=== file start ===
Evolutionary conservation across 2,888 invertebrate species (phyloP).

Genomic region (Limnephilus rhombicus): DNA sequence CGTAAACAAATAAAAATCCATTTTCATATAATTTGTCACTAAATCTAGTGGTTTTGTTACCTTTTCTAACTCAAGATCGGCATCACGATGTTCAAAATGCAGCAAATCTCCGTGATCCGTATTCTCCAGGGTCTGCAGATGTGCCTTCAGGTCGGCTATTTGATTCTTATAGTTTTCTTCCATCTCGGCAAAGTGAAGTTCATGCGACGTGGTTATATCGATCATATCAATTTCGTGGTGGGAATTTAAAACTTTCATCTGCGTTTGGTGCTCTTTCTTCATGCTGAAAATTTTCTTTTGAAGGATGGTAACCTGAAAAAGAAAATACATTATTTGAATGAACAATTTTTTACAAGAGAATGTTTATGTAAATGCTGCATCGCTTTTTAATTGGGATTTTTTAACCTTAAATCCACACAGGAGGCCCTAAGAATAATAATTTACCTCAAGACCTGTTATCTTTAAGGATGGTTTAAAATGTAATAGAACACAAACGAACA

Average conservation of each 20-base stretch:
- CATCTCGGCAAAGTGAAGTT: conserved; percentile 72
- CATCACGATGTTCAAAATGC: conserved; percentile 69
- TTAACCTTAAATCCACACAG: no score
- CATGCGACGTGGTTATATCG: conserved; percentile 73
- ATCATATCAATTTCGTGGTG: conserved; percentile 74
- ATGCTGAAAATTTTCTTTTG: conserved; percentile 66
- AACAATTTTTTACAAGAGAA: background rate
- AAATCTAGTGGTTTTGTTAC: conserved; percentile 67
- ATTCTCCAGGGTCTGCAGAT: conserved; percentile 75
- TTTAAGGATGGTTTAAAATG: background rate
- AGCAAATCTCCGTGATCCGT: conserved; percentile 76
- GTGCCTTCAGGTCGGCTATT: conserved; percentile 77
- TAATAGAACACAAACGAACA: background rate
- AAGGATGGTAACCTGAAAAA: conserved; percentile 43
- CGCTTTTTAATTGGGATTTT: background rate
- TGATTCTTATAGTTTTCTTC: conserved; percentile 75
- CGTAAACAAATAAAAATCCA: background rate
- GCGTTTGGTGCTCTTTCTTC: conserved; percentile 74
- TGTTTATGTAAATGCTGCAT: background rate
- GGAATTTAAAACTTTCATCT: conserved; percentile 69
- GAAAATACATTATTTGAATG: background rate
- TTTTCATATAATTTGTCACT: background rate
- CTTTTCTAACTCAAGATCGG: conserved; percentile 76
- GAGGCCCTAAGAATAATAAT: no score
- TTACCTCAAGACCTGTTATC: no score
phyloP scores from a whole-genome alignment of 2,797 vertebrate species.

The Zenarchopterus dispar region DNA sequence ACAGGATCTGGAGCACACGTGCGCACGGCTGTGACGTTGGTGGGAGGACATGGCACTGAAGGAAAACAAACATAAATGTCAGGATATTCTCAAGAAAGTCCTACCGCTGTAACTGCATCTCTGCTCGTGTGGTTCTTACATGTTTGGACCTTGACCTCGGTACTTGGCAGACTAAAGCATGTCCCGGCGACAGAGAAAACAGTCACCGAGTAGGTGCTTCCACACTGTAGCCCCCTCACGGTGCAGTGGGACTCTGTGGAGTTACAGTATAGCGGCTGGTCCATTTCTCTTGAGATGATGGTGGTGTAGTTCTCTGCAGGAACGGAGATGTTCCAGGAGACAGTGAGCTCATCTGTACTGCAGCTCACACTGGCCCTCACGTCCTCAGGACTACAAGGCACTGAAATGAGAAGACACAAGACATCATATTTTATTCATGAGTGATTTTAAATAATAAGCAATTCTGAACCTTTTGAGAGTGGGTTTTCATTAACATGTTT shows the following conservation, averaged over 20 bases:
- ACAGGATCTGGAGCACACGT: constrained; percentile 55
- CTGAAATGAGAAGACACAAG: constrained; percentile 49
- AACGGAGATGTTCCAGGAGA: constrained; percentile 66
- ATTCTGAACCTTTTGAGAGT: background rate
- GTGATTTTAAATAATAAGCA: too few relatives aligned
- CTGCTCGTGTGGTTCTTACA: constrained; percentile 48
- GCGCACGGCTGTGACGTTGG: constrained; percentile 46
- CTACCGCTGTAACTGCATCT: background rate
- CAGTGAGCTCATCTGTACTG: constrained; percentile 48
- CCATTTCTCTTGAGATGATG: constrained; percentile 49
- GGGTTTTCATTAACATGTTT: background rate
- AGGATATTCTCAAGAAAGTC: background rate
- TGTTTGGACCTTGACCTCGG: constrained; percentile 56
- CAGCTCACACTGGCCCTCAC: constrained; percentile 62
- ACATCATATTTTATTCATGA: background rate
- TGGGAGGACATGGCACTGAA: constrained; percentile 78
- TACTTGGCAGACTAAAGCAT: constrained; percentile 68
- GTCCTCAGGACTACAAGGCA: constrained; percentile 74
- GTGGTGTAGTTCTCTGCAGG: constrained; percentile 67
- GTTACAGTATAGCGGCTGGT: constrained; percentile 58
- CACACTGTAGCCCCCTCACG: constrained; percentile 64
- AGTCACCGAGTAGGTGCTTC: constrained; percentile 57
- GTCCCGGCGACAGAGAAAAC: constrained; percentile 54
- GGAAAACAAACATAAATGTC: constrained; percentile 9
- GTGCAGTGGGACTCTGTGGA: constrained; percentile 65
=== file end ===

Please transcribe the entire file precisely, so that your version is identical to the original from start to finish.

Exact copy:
Evolutionary conservation across 2,888 invertebrate species (phyloP).

Genomic region (Limnephilus rhombicus): DNA sequence CGTAAACAAATAAAAATCCATTTTCATATAATTTGTCACTAAATCTAGTGGTTTTGTTACCTTTTCTAACTCAAGATCGGCATCACGATGTTCAAAATGCAGCAAATCTCCGTGATCCGTATTCTCCAGGGTCTGCAGATGTGCCTTCAGGTCGGCTATTTGATTCTTATAGTTTTCTTCCATCTCGGCAAAGTGAAGTTCATGCGACGTGGTTATATCGATCATATCAATTTCGTGGTGGGAATTTAAAACTTTCATCTGCGTTTGGTGCTCTTTCTTCATGCTGAAAATTTTCTTTTGAAGGATGGTAACCTGAAAAAGAAAATACATTATTTGAATGAACAATTTTTTACAAGAGAATGTTTATGTAAATGCTGCATCGCTTTTTAATTGGGATTTTTTAACCTTAAATCCACACAGGAGGCCCTAAGAATAATAATTTACCTCAAGACCTGTTATCTTTAAGGATGGTTTAAAATGTAATAGAACACAAACGAACA

Average conservation of each 20-base stretch:
- CATCTCGGCAAAGTGAAGTT: conserved; percentile 72
- CATCACGATGTTCAAAATGC: conserved; percentile 69
- TTAACCTTAAATCCACACAG: no score
- CATGCGACGTGGTTATATCG: conserved; percentile 73
- ATCATATCAATTTCGTGGTG: conserved; percentile 74
- ATGCTGAAAATTTTCTTTTG: conserved; percentile 66
- AACAATTTTTTACAAGAGAA: background rate
- AAATCTAGTGGTTTTGTTAC: conserved; percentile 67
- ATTCTCCAGGGTCTGCAGAT: conserved; percentile 75
- TTTAAGGATGGTTTAAAATG: background rate
- AGCAAATCTCCGTGATCCGT: conserved; percentile 76
- GTGCCTTCAGGTCGGCTATT: conserved; percentile 77
- TAATAGAACACAAACGAACA: background rate
- AAGGATGGTAACCTGAAAAA: conserved; percentile 43
- CGCTTTTTAATTGGGATTTT: background rate
- TGATTCTTATAGTTTTCTTC: conserved; percentile 75
- CGTAAACAAATAAAAATCCA: background rate
- GCGTTTGGTGCTCTTTCTTC: conserved; percentile 74
- TGTTTATGTAAATGCTGCAT: background rate
- GGAATTTAAAACTTTCATCT: conserved; percentile 69
- GAAAATACATTATTTGAATG: background rate
- TTTTCATATAATTTGTCACT: background rate
- CTTTTCTAACTCAAGATCGG: conserved; percentile 76
- GAGGCCCTAAGAATAATAAT: no score
- TTACCTCAAGACCTGTTATC: no score
phyloP scores from a whole-genome alignment of 2,797 vertebrate species.

The Zenarchopterus dispar region DNA sequence ACAGGATCTGGAGCACACGTGCGCACGGCTGTGACGTTGGTGGGAGGACATGGCACTGAAGGAAAACAAACATAAATGTCAGGATATTCTCAAGAAAGTCCTACCGCTGTAACTGCATCTCTGCTCGTGTGGTTCTTACATGTTTGGACCTTGACCTCGGTACTTGGCAGACTAAAGCATGTCCCGGCGACAGAGAAAACAGTCACCGAGTAGGTGCTTCCACACTGTAGCCCCCTCACGGTGCAGTGGGACTCTGTGGAGTTACAGTATAGCGGCTGGTCCATTTCTCTTGAGATGATGGTGGTGTAGTTCTCTGCAGGAACGGAGATGTTCCAGGAGACAGTGAGCTCATCTGTACTGCAGCTCACACTGGCCCTCACGTCCTCAGGACTACAAGGCACTGAAATGAGAAGACACAAGACATCATATTTTATTCATGAGTGATTTTAAATAATAAGCAATTCTGAACCTTTTGAGAGTGGGTTTTCATTAACATGTTT shows the following conservation, averaged over 20 bases:
- ACAGGATCTGGAGCACACGT: constrained; percentile 55
- CTGAAATGAGAAGACACAAG: constrained; percentile 49
- AACGGAGATGTTCCAGGAGA: constrained; percentile 66
- ATTCTGAACCTTTTGAGAGT: background rate
- GTGATTTTAAATAATAAGCA: too few relatives aligned
- CTGCTCGTGTGGTTCTTACA: constrained; percentile 48
- GCGCACGGCTGTGACGTTGG: constrained; percentile 46
- CTACCGCTGTAACTGCATCT: background rate
- CAGTGAGCTCATCTGTACTG: constrained; percentile 48
- CCATTTCTCTTGAGATGATG: constrained; percentile 49
- GGGTTTTCATTAACATGTTT: background rate
- AGGATATTCTCAAGAAAGTC: background rate
- TGTTTGGACCTTGACCTCGG: constrained; percentile 56
- CAGCTCACACTGGCCCTCAC: constrained; percentile 62
- ACATCATATTTTATTCATGA: background rate
- TGGGAGGACATGGCACTGAA: constrained; percentile 78
- TACTTGGCAGACTAAAGCAT: constrained; percentile 68
- GTCCTCAGGACTACAAGGCA: constrained; percentile 74
- GTGGTGTAGTTCTCTGCAGG: constrained; percentile 67
- GTTACAGTATAGCGGCTGGT: constrained; percentile 58
- CACACTGTAGCCCCCTCACG: constrained; percentile 64
- AGTCACCGAGTAGGTGCTTC: constrained; percentile 57
- GTCCCGGCGACAGAGAAAAC: constrained; percentile 54
- GGAAAACAAACATAAATGTC: constrained; percentile 9
- GTGCAGTGGGACTCTGTGGA: constrained; percentile 65